One that clearly describes this situation. You aim to tell the English that life isn’t that glorious for everyone, that in the English glorious lifestyle the poor Irish are being exploited. Jonathan Swift was a well off Irish satirical essayist who took it as a mission to write about Ireland’s situation back then. His writings were characterized by a harsh satirical tone. Swift employed no mercy when it came to his satire reflections about his current situations.
The idea of identity and how we reflect on our ‘self’ is a key theme threaded through the entirety of Ulysses. Specifically on the idea of what it means to be Irish and how colonialism has greatly paralysed and usurped this notion within Ireland. It’s interesting too, that Joyce had to divide himself from his nation to write critically of Ireland. crucial- idea of the ‘other’ within colonialism and nationalism One of the obvious consequences to colonialism within a country is the destruction and loss of its native language. The loss of Irish as a language, and the struggles the people and culture have within preserving and reviving it; in association with the English language is exhibited throughout Joyce’s, ‘Ulysses’.
The Picture of Dorian Gray & Aestheticism Aestheticism is an art movement that supports the emphasis of aesthetic values rather than that of dominant political and social values. The Aesthetic movement argued that projecting social and political ideology onto literary works was a problem and they were particularly prominent in Europe in the 19th century. When Oscar Wilde’s ‘The Picture of Dorian Gray’ was first published in 1890 in ‘Lippincott’s Monthly Magazine’ it was decried as immoral. Wilde, in a revised text a year later included a preface which included an explanation of his philosophy of art. According to Wilde the purpose of art is to have no purpose.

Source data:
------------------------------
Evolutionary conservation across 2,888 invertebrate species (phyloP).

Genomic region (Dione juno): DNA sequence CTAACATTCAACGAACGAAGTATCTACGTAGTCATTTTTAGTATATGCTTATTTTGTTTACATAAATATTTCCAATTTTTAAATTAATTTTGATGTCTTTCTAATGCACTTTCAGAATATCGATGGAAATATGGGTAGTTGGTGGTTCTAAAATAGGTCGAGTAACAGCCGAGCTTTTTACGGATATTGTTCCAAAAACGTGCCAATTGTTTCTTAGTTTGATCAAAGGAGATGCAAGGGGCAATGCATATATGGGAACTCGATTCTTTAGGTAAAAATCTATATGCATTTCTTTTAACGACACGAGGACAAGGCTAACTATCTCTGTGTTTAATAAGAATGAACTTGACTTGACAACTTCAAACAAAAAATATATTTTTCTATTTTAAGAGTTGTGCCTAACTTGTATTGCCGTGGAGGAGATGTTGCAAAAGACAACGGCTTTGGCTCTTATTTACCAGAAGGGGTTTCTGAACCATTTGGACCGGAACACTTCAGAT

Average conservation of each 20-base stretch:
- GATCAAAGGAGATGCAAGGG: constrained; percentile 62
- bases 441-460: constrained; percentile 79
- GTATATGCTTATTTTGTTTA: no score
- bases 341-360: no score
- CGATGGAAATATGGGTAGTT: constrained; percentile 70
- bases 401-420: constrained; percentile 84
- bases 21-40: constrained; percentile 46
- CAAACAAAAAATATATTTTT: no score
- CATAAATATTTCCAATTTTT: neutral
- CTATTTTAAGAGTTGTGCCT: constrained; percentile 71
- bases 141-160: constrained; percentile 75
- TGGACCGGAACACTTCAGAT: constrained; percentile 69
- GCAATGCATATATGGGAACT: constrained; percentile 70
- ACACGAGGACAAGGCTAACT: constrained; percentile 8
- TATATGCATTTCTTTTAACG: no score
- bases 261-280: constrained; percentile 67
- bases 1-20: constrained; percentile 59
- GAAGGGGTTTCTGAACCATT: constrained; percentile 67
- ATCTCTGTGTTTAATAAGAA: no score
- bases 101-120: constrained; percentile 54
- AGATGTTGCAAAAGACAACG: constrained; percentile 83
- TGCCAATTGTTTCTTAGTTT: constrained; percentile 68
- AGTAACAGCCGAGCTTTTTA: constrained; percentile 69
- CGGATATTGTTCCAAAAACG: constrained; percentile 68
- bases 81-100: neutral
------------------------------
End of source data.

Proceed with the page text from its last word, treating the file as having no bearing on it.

Politics, as referred, and its negative situation in the North at the time of Heaney’s writing of the ‘Glanmore Sonnets’, was the result of British imperialism. Thus, cataphatic language is used in both sonnets I and V with subtle references to this imperialism, references which had previously been used in a negative manner. For example, in the first line of sonnet I the reader sees “Vowels ploughed into other: opened ground.” The phrase “opened ground” has been imported from ‘Act of Union’ where it refers to the wound left by British imperialism in Ireland. However, as this is clearly negative, the cataphatic use of language seen here serves to turn the phrase into something more positive. Cataphatic language is also used to describe the boortree in sonnet V. The boortree is the Scottish derivative of the English elderberry, with the latter also referred to in the sonnet.
He governs lyricism in full awareness of the power of his ideas, confronting the immorality and melancholy of the Irish struggle. Two exemplars of Heaney’s ability to aestheticise these appalling events are “The Tollund Man”, from the collection Wintering Out (1972) and “Punishment”, from North (1975). “The Tollund Man” uses affective visual imagery and phonaesthesia to enable the exploration of a despondency towards the sectarian violence which plagued the “Troubles”. Conversely, “Punishment” displays philosophical ideas regarding conscience and the treatment of women. Both “Punishment” and “The Tollund Man” relate the primitive violence of the past to that of the present, yet simultaneously highlight ideological differences in modern society.